“The truth? The truth will kill us all, Innà! What if he goes looking for his mother? We don’t even know if she still lives… what if… if his father hears about him? We all die, Innà,” she hissed.
“If you love the boy, you should let him go…”
“There’s no question that I love the boy, Innà. I served him like a master and not just a son…” Lungkayan sat down. “Innà… I don’t want any harm to come to Agawe…. even if I sometimes think that he had brought bad luck to our family.”
“Heh! What are you saying?”
“Innà… all the men in our family died except him. Amma… Uon…”
“Your father died from illness and your husband ate poisonous mushrooms!”
Lungkayan ignored her mother. “You think that if Agawe did not bring us bad luck, Amma did not get sick and Uon did not eat those mushrooms… think Innà… he brought bad luck to his mother and….” Lungkayan stopped when she saw Agawe at the door staring at her.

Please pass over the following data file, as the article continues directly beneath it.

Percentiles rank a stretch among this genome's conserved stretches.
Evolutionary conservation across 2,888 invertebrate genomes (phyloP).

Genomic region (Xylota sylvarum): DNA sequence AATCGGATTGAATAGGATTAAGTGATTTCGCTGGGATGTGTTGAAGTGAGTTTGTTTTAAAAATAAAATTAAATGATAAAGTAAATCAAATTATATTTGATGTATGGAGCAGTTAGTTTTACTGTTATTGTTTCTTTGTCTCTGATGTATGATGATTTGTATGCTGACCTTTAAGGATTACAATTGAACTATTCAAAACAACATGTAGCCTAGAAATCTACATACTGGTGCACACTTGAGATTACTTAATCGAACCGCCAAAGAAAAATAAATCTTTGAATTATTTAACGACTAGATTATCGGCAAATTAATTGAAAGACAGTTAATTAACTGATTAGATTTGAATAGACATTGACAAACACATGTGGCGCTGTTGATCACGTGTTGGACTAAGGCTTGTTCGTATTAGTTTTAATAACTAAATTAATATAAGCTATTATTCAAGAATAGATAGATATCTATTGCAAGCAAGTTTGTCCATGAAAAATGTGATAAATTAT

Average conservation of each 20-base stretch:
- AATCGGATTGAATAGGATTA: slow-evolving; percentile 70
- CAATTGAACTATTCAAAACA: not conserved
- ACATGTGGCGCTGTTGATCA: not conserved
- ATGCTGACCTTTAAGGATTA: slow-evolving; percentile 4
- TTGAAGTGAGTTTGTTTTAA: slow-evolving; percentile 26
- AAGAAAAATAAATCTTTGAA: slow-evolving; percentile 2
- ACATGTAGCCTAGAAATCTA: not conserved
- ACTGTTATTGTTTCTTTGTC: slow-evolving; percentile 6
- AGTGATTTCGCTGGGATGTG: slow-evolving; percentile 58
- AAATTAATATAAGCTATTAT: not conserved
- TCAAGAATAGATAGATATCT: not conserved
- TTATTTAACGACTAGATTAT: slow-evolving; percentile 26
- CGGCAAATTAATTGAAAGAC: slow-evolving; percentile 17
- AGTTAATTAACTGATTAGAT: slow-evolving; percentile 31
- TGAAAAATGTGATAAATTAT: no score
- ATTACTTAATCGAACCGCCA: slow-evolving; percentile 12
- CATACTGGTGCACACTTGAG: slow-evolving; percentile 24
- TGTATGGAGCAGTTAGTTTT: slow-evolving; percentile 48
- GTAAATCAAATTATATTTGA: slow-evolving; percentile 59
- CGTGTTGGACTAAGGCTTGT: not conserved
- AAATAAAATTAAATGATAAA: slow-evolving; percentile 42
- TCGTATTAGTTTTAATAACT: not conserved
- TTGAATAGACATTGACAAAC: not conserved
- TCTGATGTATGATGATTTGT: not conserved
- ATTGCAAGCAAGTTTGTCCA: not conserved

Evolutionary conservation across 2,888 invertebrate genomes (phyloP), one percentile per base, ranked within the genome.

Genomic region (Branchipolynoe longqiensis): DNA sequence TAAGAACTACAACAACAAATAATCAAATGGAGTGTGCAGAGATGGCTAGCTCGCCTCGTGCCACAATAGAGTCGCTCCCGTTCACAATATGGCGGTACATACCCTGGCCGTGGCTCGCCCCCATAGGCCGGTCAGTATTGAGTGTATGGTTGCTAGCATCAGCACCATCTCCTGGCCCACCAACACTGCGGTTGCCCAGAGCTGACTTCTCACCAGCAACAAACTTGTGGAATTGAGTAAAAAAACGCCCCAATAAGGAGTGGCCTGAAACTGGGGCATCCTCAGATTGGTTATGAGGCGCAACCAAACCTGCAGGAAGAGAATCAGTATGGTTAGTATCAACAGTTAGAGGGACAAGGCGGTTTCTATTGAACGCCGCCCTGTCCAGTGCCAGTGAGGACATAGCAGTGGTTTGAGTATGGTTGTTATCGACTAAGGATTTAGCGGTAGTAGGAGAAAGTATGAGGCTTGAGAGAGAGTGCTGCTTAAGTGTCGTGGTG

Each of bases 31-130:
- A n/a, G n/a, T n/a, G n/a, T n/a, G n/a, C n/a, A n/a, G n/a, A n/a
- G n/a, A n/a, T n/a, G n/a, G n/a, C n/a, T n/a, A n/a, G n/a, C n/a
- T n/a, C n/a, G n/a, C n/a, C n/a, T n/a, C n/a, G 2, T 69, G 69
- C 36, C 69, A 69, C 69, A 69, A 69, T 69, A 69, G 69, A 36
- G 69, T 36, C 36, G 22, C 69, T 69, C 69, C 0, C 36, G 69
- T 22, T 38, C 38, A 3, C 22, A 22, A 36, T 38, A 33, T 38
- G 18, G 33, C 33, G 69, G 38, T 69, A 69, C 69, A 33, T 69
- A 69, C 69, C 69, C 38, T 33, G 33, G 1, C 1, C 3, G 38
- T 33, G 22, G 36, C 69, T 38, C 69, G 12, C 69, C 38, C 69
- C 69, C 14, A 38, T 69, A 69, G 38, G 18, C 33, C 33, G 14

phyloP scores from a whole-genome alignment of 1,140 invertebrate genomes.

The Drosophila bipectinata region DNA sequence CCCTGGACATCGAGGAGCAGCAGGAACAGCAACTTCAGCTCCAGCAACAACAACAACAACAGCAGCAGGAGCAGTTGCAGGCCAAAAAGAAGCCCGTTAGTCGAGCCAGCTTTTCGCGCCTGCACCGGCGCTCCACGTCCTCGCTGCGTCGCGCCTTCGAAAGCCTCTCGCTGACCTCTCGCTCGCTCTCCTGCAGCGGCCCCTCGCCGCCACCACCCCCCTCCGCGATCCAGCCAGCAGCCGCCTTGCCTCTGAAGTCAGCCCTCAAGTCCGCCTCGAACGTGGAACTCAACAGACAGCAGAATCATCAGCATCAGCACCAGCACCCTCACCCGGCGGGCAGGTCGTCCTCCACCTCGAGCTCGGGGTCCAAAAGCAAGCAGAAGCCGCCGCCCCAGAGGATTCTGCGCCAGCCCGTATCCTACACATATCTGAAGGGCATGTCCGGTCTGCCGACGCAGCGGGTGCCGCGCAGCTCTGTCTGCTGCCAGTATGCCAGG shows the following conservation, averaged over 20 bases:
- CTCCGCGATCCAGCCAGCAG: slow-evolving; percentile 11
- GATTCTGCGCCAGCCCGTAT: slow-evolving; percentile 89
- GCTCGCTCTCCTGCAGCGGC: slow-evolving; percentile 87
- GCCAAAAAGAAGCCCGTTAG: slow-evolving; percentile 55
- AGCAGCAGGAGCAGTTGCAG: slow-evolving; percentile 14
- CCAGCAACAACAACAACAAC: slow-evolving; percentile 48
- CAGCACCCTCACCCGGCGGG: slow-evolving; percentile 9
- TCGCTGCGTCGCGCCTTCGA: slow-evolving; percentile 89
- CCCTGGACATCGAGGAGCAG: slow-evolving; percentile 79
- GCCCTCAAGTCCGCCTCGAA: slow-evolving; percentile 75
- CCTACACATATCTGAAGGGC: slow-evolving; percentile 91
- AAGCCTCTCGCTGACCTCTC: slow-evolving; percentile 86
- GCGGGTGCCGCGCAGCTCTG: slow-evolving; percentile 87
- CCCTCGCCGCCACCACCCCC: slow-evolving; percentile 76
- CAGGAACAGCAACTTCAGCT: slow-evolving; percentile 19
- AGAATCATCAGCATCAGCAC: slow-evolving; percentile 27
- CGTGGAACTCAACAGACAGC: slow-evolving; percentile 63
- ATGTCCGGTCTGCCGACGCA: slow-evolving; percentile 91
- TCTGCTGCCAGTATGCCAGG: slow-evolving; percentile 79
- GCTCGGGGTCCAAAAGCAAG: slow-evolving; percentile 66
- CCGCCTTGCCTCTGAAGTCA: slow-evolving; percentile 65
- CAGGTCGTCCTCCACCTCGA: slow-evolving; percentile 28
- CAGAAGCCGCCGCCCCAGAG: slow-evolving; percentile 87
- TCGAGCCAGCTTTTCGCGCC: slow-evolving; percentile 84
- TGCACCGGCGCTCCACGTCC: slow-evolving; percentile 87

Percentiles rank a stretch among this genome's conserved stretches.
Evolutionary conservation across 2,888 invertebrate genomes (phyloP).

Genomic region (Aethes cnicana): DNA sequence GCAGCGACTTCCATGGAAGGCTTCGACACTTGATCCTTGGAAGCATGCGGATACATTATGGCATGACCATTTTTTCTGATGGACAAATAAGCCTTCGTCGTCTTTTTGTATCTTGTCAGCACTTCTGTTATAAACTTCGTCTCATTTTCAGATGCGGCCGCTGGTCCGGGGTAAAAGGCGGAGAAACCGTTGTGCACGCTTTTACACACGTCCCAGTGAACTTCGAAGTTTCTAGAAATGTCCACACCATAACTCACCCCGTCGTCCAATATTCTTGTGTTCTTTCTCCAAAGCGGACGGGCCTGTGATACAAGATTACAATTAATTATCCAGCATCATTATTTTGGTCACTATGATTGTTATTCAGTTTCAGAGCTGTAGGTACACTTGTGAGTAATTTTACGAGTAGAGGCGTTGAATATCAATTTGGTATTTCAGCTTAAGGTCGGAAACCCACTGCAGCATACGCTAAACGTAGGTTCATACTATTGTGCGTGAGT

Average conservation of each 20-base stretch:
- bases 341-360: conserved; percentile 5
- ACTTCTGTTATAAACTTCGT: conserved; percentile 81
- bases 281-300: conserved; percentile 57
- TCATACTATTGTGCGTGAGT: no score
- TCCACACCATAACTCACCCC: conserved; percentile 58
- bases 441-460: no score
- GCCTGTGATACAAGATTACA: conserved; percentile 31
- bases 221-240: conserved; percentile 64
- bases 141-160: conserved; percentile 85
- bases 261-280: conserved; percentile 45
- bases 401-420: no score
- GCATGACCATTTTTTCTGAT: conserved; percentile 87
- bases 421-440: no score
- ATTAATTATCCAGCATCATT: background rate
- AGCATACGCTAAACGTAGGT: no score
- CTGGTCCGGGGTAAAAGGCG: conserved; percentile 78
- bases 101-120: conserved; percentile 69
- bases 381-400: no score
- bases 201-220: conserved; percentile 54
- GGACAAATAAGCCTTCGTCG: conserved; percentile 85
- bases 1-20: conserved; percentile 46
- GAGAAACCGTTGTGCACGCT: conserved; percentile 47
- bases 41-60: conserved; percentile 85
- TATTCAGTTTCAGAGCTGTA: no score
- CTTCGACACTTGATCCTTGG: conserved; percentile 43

“You are right, Innà... I bring bad luck,” he tossed the banana leaves on the cot and slumped on the mud floor, dejected. “I need to leave you before more bad luck come to you.”
Lungkayan turned to his son, “I’m sorry, Agawe, I did not mean what I said. I am just so scared…”
“I understand, Innà... maybe if I leave you… bad luck will leave you, too.”
“Agawe…” the worried Lungkayan started to say something but Agawe stopped her.
“Innà… I am so confused. I cannot stay here because there are people looking for me. I need to go away… but I don’t know where.”
“Agawe, remember the place where you followed Egul? Go to the opposite direction. Find a way around Mt. Sandawa.”
“Innà… you are sending him to find his parents?” Lungkayan asked.
Before Ugay could reply, Agawe said, “ Don’t worry, Innà… I know I want to see them, to know what they look like, and….” he sighed, “ but even if I find them, they will not know me and I don’t want to cause any more trouble to anyone. I will leave tonight.”